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Qualification Works

Religious freedom as a contested human right

With its focus on religious freedom the PhD-project is located within the critical norm research program of International Relations. Against the background of the global discursive contestedness and its huge variance in compliance with the norm, the project asks: Why and under which conditions states violate the global norm of religious freedom? To answer this question, the project reconstructs the global discourse on religious freedom within the United Nations, and empirically analyzes variations in norm violations in between non-Muslim religious minorities in Iran. The project’s qualitative, interpretative approach intends to unveil context-specific causal mechanisms, influential discourses and hegemonic narratives.

More informationen about this work can be found here.

Sustainable Consumption and Production: Tackling Food Waste in the European Union

The project focuses on the political regulation of food waste and losses in the European Union (EU). Entailing severe consequences on the ecological, economic and social dimension, the issue of food waste and losses poses a major challenge for a sustainable transformation. The global community has responded by including the target 12.3 in the Sustainable Development Goals, which aims at halving per capita food waste at the retail and consumer levels by 2030. Building on the call for new modes of governance, the dissertation project sheds light on governance mechanisms to reduce food waste and losses in the EU.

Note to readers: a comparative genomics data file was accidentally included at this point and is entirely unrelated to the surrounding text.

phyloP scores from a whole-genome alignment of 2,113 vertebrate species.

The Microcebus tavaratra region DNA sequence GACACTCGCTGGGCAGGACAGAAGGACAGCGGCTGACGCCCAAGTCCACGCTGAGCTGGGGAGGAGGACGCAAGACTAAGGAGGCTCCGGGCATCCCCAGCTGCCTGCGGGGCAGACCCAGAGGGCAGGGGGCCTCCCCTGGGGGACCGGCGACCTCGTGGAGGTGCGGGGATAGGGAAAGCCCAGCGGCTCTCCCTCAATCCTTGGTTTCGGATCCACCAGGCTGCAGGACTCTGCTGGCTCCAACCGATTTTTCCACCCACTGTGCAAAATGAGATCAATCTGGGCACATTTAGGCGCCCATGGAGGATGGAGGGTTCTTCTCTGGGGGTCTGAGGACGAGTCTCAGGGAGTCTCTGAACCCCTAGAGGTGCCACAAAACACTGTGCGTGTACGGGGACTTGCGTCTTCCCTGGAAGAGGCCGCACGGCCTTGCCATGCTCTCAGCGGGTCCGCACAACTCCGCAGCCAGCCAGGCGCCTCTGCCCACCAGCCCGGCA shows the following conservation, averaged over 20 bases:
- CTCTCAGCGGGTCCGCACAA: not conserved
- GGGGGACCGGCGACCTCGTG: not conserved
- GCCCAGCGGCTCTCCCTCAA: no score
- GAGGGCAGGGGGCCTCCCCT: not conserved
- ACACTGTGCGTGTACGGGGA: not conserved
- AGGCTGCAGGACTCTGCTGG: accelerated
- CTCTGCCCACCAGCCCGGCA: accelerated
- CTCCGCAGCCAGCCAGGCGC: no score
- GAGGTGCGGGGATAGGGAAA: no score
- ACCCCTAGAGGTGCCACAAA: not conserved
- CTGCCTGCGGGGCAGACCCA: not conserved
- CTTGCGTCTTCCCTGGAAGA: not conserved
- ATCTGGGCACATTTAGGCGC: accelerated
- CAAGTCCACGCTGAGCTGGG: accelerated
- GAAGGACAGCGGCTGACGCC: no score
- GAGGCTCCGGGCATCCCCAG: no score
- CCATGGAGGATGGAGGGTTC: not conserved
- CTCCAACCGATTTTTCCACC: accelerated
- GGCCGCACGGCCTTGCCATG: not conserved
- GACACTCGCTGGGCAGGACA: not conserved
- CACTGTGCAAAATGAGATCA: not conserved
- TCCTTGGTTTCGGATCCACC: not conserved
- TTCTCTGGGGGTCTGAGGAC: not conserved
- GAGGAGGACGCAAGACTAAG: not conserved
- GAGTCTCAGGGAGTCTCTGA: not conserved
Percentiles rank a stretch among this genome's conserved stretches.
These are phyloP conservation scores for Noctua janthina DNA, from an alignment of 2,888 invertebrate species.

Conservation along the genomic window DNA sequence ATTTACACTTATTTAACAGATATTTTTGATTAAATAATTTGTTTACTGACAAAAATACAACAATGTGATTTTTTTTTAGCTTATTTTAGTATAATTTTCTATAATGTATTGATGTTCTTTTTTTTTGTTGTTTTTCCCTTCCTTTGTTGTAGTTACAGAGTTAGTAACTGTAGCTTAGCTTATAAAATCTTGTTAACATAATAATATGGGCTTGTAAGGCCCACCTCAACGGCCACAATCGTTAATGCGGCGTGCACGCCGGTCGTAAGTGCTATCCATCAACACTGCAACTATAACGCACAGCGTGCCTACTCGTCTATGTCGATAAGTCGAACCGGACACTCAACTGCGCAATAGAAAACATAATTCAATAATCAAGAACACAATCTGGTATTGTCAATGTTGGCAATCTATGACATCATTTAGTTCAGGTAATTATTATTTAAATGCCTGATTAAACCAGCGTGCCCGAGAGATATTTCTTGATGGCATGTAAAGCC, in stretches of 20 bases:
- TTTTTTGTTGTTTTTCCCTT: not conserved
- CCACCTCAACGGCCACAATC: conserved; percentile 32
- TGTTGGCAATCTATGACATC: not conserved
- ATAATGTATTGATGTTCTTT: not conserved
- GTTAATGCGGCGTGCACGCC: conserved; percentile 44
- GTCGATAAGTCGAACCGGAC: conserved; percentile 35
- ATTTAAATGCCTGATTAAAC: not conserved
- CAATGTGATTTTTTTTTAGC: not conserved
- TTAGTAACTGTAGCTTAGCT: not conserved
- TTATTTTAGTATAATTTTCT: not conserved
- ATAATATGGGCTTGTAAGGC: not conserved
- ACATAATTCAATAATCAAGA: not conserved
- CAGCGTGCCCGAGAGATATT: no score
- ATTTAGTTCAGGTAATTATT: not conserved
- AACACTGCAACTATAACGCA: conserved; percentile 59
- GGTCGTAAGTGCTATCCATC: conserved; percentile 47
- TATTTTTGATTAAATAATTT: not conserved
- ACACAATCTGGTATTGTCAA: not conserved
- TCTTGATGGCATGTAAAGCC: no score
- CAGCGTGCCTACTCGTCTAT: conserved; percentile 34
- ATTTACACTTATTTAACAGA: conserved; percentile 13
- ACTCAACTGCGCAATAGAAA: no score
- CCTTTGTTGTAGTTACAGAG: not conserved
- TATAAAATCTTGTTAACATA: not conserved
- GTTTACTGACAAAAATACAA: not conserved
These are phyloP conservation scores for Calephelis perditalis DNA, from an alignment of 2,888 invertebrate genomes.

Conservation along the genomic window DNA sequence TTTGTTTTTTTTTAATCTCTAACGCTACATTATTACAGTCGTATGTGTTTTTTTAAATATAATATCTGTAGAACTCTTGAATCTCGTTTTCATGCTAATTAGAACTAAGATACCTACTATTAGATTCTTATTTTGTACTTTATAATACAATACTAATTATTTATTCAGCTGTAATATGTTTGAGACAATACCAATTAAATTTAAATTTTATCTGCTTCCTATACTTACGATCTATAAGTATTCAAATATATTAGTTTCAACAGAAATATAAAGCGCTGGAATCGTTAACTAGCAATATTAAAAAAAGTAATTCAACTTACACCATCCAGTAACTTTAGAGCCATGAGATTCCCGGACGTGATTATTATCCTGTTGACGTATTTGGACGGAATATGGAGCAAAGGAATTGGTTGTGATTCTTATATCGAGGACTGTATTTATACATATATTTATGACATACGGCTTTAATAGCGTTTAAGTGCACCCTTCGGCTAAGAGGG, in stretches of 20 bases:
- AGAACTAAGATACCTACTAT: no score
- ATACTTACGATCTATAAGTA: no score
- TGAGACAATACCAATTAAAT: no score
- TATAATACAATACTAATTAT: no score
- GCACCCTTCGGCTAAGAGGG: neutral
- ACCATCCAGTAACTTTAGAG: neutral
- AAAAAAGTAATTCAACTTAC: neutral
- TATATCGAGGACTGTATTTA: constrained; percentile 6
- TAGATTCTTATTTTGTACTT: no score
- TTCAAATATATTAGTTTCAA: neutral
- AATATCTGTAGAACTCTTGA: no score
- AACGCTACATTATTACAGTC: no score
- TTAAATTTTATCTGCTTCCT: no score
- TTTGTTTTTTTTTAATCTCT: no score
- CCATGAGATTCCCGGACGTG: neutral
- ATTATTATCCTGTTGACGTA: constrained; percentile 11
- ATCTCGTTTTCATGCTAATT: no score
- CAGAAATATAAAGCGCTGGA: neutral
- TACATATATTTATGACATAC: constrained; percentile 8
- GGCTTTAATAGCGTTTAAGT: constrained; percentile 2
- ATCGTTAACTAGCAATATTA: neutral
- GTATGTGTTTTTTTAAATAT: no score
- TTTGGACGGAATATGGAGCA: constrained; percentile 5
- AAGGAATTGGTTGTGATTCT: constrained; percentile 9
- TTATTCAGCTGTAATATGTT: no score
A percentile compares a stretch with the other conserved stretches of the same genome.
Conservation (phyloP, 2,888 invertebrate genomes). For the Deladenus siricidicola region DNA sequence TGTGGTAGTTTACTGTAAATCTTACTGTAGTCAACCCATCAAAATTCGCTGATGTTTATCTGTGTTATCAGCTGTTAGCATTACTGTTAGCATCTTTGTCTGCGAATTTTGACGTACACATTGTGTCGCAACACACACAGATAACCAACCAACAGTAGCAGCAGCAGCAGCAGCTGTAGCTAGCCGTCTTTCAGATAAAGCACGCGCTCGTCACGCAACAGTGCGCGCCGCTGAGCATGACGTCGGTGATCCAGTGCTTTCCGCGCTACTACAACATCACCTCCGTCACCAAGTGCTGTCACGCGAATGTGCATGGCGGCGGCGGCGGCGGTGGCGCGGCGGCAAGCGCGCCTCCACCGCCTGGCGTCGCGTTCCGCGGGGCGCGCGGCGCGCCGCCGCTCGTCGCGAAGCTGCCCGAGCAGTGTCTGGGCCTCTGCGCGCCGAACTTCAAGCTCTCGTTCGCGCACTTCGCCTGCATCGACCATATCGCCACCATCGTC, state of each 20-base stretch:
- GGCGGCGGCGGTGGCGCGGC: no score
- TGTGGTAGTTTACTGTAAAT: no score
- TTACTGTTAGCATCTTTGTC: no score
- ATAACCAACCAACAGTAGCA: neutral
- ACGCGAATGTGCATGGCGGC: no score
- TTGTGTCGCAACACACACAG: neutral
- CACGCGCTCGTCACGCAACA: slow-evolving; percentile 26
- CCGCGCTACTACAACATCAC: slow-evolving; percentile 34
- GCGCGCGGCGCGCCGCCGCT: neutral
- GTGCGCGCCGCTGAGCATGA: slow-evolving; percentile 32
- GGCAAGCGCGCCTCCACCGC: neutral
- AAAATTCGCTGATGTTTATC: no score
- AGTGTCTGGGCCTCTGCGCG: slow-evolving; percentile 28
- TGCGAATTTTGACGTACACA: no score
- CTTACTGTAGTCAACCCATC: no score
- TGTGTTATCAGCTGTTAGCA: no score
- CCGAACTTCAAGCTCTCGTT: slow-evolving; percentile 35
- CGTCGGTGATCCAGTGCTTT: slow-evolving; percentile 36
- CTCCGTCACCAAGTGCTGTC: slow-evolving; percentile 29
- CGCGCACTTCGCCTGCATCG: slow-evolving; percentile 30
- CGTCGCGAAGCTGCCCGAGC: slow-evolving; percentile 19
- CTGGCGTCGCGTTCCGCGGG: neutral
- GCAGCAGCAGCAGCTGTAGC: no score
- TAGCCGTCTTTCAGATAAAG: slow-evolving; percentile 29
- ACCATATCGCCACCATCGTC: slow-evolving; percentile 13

More information about this work can be found here.

The Impact of e-Governance on Regulatory Compliance in Financial Institutions